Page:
How to Fit and Adjust a Service Dog Harness
Making certain your pup has the perfect fit for his harness is one of the paramount considerations to confirm that it is comfortable, secure, and safe. To start with, make sure the harness is fastened snugly so that he can’t escape it.
A good rule of thumb is the “two-finger” test, meaning that you should be able to comfortably fit two fingers between your dog’s neck and the harness.
To fit your dog comfortably, the chest strap is adjustable. Simply feed the webbing through the sliders located at the back of the harness to tighten it. You’ll know it’s properly adjusted when there’s enough room for four fingers behind your dog’s front legs for sizes M/Size 0, L/Size 1, XL/Size 2, XL/Size 3, and XL/Size 4, or two fingers for sizes 3XS/Baby1, 2XS/Baby2, XS/Mini-Mini, and S/Mini. This will prevent the chest strap from rubbing against your dog’s sensitive armpits.
The top and bottom support loops and the lead for the parent attach to an O-ring at the back of the harness with a standard heavy-duty snap hook. The chest strap also attaches to this O-ring. This ensures that the collar is placed over your dog’s shoulder instead of under it, preventing the buckle on the chest strap from rubbing against your dog’s neck when walking.
When you first put on your dog’s harness, let them wear it around the house and outside on a short walk for a few minutes, giving them treats throughout their experience. This will help them get accustomed to wearing it and will help you determine if the harness fits correctly. If it’s loose, your dog may be able to slip out of it, and if it’s too tight, it could restrict movement, cause chaffing, or cut into your dog’s skin.
When purchasing a service dog harness from a store like Activedogs.com, you may notice that it typically features one or two D-rings for leash attachment and adjustable buckled straps to ensure a proper fit for your furry friend. Additionally, many of these harnesses come equipped with a padded chest area to minimize any discomfort for your dog. To determine the correct size harness for your pet, measure around their torso from the base of their neck to the thickest part of their rib cage and make note of that measurement.
A properly fitted harness should be snug enough that you can only fit one or two fingers between the strap and her skin. A tight fit prevents the harness from rotating on the dog’s body, which can cause rubbing or chafing.
If a harness is too loose, your dog may slip out and run off into the distance. It may also cause her to experience chaffing or the harness to cut into her skin.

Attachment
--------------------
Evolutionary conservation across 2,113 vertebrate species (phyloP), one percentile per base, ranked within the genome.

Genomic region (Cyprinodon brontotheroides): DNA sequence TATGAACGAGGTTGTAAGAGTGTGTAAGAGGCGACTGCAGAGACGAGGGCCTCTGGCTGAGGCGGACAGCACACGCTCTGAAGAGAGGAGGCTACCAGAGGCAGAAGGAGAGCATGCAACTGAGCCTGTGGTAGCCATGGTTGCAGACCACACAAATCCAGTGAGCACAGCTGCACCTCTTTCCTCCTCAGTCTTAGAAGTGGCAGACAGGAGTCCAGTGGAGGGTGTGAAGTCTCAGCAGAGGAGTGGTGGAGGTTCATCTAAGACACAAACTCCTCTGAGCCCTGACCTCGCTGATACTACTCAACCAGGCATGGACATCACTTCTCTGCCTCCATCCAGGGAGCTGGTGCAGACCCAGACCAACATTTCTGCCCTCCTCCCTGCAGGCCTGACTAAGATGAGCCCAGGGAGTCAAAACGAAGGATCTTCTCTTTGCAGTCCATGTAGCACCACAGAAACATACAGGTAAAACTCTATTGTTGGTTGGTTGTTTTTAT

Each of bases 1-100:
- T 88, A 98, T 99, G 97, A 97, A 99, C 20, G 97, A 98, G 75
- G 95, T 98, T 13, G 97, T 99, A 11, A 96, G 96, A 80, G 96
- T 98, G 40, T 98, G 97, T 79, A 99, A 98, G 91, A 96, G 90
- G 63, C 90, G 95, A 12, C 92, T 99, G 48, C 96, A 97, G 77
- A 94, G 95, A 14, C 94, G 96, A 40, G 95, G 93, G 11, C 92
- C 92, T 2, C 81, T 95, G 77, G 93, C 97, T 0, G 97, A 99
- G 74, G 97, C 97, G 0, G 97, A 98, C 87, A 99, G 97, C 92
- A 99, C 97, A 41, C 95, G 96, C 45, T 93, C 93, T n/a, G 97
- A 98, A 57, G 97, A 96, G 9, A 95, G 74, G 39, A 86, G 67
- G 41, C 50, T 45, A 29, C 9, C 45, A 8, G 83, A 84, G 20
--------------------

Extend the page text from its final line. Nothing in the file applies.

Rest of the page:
To put the harness on:
- Kneel or squat behind your dog while she is calmly standing or sitting.
- Slide the chest piece over her head so that the collar label sits on her left shoulder and the metal ring for the leash is on her center.
- Slide her front legs through the wider harness loop on her back and into the narrower loop on her belly.
A harness can do much for your dog, helping with training and providing comfort. But it’s important to properly fit and adjust your dog harness to avoid harm or injury to your pup.
If the harness is too loose, your dog may be able to wiggle out of it and run off. On the other hand, if it’s too tight, it can cause pain and restrict movement.
Try to fit two fingers between your dog and the harness to check if your service dog harness is the correct size. If you can, it’s a good sign that the harness is snug enough to provide safety and security without causing discomfort or restricting your dog’s movement.
The chest strap closes on the side facing the dog’s chest, so it won’t open while your pup is wearing the harness. The girth strap also comes with reflective stitching to keep your dog safe during the day or night. The front loop and D-ring are designed to help the general public recognize your dog as a service animal if necessary. The padded sleeves on the collar and trunk strap assemblies make the harness more comfortable for your dog while using it, too. These padded sleeves also reduce the amount of contact the straps have with your dog’s skin.
A proper fit is essential to the comfort and safety of your dog. Too loose harness can allow your dog to wiggle out of it and escape, while a tight fit could restrict movement, cause chafing, and even lead to breathing problems or choking.
The leg loops are two wide, padded webbing loops encasing your dog’s upper thighs. They are attached to the waist belt by webbing straps that run through buckles. Depending on the type of harness you’re using, they may be adjustable or fixed. The adjustable ones have a webbing section with a buckle that can be tightened or loosened to dial the leg size. The fixed ones use an elastic section to accommodate various leg sizes.
Aim for a snug fit in the leg loops. If the harness moves around on your dog’s body while he is walking, it is too loose and needs to be tightened. To check for a snug fit, try the “two-finger rule.” You should be able to slide your fingers comfortably between your dog’s girth and the harness. If you can’t, the harness is too tight and needs to be loosened. If you have trouble getting the leg loops to be tight enough, consider buying a different gender of harness as sometimes the men’s and women’s harnesses are designed with slightly wider thigh sizes in mind.